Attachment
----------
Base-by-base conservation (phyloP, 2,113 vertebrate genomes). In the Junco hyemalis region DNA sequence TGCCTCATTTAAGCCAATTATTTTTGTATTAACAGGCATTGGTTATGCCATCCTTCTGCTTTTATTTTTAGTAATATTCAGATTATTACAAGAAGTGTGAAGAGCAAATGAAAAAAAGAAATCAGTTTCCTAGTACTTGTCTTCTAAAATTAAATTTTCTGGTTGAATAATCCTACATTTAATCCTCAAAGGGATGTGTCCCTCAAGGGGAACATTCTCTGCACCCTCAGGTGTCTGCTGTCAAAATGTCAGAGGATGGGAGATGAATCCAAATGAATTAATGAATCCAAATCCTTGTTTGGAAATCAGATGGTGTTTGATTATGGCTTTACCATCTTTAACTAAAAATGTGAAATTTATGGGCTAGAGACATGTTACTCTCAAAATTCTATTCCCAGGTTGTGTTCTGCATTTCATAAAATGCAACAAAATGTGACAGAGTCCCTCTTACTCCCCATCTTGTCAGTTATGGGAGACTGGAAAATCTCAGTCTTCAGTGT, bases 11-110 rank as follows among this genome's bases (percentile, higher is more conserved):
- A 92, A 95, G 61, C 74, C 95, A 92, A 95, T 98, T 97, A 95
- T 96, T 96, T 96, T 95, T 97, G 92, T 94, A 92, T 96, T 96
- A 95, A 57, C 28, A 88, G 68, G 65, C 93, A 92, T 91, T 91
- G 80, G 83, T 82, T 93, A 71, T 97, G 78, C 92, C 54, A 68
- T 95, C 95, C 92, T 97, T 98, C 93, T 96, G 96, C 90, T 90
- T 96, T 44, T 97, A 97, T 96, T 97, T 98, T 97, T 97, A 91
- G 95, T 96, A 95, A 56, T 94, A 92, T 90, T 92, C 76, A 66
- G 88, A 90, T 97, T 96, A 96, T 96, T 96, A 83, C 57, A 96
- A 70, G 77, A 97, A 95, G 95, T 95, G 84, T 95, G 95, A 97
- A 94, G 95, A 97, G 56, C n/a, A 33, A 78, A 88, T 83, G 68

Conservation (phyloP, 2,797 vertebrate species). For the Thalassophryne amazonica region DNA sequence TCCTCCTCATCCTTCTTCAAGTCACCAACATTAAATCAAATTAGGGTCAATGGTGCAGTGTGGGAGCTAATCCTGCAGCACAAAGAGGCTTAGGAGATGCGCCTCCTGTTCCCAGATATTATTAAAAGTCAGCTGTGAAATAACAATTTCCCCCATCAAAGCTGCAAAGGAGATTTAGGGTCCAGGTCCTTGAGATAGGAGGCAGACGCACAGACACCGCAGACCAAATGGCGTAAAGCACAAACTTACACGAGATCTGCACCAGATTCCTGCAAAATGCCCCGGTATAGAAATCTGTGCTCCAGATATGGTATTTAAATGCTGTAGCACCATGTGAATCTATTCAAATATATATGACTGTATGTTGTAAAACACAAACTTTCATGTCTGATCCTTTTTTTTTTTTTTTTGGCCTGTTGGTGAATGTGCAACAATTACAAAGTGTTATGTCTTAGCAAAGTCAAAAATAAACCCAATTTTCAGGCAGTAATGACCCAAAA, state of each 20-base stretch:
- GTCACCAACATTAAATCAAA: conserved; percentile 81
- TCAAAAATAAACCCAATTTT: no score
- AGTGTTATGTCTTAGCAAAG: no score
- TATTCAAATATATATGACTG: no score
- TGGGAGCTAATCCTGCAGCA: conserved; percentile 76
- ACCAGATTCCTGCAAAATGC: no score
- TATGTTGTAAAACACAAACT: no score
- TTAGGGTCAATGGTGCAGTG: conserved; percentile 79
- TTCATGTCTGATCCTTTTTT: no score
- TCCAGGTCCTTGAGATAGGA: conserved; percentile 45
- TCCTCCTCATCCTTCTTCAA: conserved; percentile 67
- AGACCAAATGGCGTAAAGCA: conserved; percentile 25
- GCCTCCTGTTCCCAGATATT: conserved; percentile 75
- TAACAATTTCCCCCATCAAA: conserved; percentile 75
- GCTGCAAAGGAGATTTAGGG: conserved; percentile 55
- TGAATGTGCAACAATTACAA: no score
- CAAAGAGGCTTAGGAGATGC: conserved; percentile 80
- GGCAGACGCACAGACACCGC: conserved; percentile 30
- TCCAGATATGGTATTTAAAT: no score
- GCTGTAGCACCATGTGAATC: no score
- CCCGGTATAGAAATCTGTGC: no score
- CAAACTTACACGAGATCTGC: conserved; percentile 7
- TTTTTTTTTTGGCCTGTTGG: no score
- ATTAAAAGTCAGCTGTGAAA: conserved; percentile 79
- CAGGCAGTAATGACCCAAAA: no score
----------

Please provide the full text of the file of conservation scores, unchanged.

Base-by-base conservation (phyloP, 2,113 vertebrate genomes). In the Junco hyemalis region DNA sequence TGCCTCATTTAAGCCAATTATTTTTGTATTAACAGGCATTGGTTATGCCATCCTTCTGCTTTTATTTTTAGTAATATTCAGATTATTACAAGAAGTGTGAAGAGCAAATGAAAAAAAGAAATCAGTTTCCTAGTACTTGTCTTCTAAAATTAAATTTTCTGGTTGAATAATCCTACATTTAATCCTCAAAGGGATGTGTCCCTCAAGGGGAACATTCTCTGCACCCTCAGGTGTCTGCTGTCAAAATGTCAGAGGATGGGAGATGAATCCAAATGAATTAATGAATCCAAATCCTTGTTTGGAAATCAGATGGTGTTTGATTATGGCTTTACCATCTTTAACTAAAAATGTGAAATTTATGGGCTAGAGACATGTTACTCTCAAAATTCTATTCCCAGGTTGTGTTCTGCATTTCATAAAATGCAACAAAATGTGACAGAGTCCCTCTTACTCCCCATCTTGTCAGTTATGGGAGACTGGAAAATCTCAGTCTTCAGTGT, bases 11-110 rank as follows among this genome's bases (percentile, higher is more conserved):
- A 92, A 95, G 61, C 74, C 95, A 92, A 95, T 98, T 97, A 95
- T 96, T 96, T 96, T 95, T 97, G 92, T 94, A 92, T 96, T 96
- A 95, A 57, C 28, A 88, G 68, G 65, C 93, A 92, T 91, T 91
- G 80, G 83, T 82, T 93, A 71, T 97, G 78, C 92, C 54, A 68
- T 95, C 95, C 92, T 97, T 98, C 93, T 96, G 96, C 90, T 90
- T 96, T 44, T 97, A 97, T 96, T 97, T 98, T 97, T 97, A 91
- G 95, T 96, A 95, A 56, T 94, A 92, T 90, T 92, C 76, A 66
- G 88, A 90, T 97, T 96, A 96, T 96, T 96, A 83, C 57, A 96
- A 70, G 77, A 97, A 95, G 95, T 95, G 84, T 95, G 95, A 97
- A 94, G 95, A 97, G 56, C n/a, A 33, A 78, A 88, T 83, G 68

Conservation (phyloP, 2,797 vertebrate species). For the Thalassophryne amazonica region DNA sequence TCCTCCTCATCCTTCTTCAAGTCACCAACATTAAATCAAATTAGGGTCAATGGTGCAGTGTGGGAGCTAATCCTGCAGCACAAAGAGGCTTAGGAGATGCGCCTCCTGTTCCCAGATATTATTAAAAGTCAGCTGTGAAATAACAATTTCCCCCATCAAAGCTGCAAAGGAGATTTAGGGTCCAGGTCCTTGAGATAGGAGGCAGACGCACAGACACCGCAGACCAAATGGCGTAAAGCACAAACTTACACGAGATCTGCACCAGATTCCTGCAAAATGCCCCGGTATAGAAATCTGTGCTCCAGATATGGTATTTAAATGCTGTAGCACCATGTGAATCTATTCAAATATATATGACTGTATGTTGTAAAACACAAACTTTCATGTCTGATCCTTTTTTTTTTTTTTTTGGCCTGTTGGTGAATGTGCAACAATTACAAAGTGTTATGTCTTAGCAAAGTCAAAAATAAACCCAATTTTCAGGCAGTAATGACCCAAAA, state of each 20-base stretch:
- GTCACCAACATTAAATCAAA: conserved; percentile 81
- TCAAAAATAAACCCAATTTT: no score
- AGTGTTATGTCTTAGCAAAG: no score
- TATTCAAATATATATGACTG: no score
- TGGGAGCTAATCCTGCAGCA: conserved; percentile 76
- ACCAGATTCCTGCAAAATGC: no score
- TATGTTGTAAAACACAAACT: no score
- TTAGGGTCAATGGTGCAGTG: conserved; percentile 79
- TTCATGTCTGATCCTTTTTT: no score
- TCCAGGTCCTTGAGATAGGA: conserved; percentile 45
- TCCTCCTCATCCTTCTTCAA: conserved; percentile 67
- AGACCAAATGGCGTAAAGCA: conserved; percentile 25
- GCCTCCTGTTCCCAGATATT: conserved; percentile 75
- TAACAATTTCCCCCATCAAA: conserved; percentile 75
- GCTGCAAAGGAGATTTAGGG: conserved; percentile 55
- TGAATGTGCAACAATTACAA: no score
- CAAAGAGGCTTAGGAGATGC: conserved; percentile 80
- GGCAGACGCACAGACACCGC: conserved; percentile 30
- TCCAGATATGGTATTTAAAT: no score
- GCTGTAGCACCATGTGAATC: no score
- CCCGGTATAGAAATCTGTGC: no score
- CAAACTTACACGAGATCTGC: conserved; percentile 7
- TTTTTTTTTTGGCCTGTTGG: no score
- ATTAAAAGTCAGCTGTGAAA: conserved; percentile 79
- CAGGCAGTAATGACCCAAAA: no score